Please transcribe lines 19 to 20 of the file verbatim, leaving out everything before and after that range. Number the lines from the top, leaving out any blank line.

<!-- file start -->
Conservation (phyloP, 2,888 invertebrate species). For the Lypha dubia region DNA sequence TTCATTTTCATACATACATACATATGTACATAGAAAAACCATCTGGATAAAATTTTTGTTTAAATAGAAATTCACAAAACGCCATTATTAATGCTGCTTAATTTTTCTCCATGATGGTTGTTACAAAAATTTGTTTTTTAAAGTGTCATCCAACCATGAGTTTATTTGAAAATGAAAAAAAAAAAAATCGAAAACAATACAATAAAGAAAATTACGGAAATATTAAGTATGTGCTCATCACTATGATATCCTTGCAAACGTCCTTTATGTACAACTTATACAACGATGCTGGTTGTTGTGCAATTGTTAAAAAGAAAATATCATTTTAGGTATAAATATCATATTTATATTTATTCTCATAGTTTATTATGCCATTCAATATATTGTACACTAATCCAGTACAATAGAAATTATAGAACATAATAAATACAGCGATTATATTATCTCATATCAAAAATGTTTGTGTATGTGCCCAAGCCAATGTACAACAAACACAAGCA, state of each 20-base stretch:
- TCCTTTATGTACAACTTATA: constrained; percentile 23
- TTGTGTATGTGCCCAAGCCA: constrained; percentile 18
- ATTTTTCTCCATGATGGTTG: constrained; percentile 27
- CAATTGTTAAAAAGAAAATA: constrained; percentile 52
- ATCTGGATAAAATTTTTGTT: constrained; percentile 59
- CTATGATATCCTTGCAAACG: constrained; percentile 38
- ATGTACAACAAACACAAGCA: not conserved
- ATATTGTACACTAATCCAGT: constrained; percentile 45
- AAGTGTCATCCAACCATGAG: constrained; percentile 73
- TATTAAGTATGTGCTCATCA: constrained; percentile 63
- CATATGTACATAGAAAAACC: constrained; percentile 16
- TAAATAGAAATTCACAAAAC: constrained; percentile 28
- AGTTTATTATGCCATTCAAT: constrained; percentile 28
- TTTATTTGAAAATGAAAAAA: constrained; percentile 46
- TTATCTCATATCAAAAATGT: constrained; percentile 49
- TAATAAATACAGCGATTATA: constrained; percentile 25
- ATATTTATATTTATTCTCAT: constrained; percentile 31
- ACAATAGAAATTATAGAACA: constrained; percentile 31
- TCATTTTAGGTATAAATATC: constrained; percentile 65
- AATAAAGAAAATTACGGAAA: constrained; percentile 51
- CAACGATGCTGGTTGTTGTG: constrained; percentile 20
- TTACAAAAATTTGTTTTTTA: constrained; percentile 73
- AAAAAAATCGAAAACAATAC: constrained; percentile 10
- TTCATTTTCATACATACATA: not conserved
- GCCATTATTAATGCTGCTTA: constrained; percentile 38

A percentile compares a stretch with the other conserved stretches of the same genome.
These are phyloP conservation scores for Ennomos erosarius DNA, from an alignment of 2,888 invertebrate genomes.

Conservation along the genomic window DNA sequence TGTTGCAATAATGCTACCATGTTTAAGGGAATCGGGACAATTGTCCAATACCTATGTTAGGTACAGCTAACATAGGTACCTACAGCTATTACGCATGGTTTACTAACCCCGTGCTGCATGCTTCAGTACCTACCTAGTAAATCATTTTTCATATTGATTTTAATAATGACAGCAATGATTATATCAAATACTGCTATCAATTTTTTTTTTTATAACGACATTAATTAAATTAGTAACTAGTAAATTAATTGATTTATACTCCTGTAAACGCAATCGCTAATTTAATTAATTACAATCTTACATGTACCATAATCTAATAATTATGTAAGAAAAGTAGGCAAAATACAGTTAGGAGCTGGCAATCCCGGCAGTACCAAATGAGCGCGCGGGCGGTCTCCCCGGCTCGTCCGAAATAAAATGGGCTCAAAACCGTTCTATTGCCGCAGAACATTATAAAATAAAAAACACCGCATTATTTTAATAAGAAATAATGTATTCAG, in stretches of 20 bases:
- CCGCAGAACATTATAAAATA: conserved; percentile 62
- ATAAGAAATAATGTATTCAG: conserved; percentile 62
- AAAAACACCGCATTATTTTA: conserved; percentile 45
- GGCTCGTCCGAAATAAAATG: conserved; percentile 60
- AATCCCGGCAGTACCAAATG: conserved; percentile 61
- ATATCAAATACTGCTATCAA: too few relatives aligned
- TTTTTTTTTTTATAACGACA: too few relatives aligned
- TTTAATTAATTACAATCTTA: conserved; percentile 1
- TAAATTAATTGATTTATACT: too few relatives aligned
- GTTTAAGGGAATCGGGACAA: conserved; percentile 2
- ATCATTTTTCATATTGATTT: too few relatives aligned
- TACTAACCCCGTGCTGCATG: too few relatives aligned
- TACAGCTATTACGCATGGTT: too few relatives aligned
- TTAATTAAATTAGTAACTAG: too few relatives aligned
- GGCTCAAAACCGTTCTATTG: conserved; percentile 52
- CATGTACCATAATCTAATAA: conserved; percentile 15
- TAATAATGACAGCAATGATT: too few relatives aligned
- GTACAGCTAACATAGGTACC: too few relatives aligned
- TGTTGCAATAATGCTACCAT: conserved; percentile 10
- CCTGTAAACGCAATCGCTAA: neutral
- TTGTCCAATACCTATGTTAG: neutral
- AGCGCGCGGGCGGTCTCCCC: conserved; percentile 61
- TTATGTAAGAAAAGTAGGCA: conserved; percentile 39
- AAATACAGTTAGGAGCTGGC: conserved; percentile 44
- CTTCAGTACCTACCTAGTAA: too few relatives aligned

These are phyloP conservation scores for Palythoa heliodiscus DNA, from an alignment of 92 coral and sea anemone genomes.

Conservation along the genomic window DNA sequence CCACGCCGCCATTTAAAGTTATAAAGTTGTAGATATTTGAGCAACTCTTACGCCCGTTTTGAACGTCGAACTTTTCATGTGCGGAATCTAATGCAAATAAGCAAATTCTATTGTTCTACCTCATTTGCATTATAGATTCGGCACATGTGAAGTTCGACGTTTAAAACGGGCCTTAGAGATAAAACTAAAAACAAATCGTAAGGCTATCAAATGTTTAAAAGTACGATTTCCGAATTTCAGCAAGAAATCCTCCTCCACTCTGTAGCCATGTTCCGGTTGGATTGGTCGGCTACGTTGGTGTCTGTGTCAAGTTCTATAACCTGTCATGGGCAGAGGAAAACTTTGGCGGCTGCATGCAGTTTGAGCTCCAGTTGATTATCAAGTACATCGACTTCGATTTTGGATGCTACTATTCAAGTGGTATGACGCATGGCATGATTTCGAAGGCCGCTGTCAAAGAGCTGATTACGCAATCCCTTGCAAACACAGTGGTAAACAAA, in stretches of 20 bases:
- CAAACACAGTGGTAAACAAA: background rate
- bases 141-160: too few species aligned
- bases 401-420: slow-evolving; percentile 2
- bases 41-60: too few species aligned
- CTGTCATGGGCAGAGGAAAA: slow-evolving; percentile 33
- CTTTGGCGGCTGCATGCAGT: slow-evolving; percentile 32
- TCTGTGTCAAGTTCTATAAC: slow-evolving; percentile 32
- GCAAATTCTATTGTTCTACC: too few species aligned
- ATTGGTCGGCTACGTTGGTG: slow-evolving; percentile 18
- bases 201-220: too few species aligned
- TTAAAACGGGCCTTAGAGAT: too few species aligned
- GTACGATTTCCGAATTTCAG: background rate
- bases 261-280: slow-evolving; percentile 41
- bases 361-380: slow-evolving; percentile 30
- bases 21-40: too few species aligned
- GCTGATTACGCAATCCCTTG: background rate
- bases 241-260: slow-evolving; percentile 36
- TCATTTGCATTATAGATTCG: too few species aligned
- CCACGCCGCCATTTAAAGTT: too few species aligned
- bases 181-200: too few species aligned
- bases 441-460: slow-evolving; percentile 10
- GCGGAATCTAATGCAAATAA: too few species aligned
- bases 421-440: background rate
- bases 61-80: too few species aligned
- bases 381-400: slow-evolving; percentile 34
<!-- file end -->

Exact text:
- ACAATAGAAATTATAGAACA: constrained; percentile 31
- TCATTTTAGGTATAAATATC: constrained; percentile 65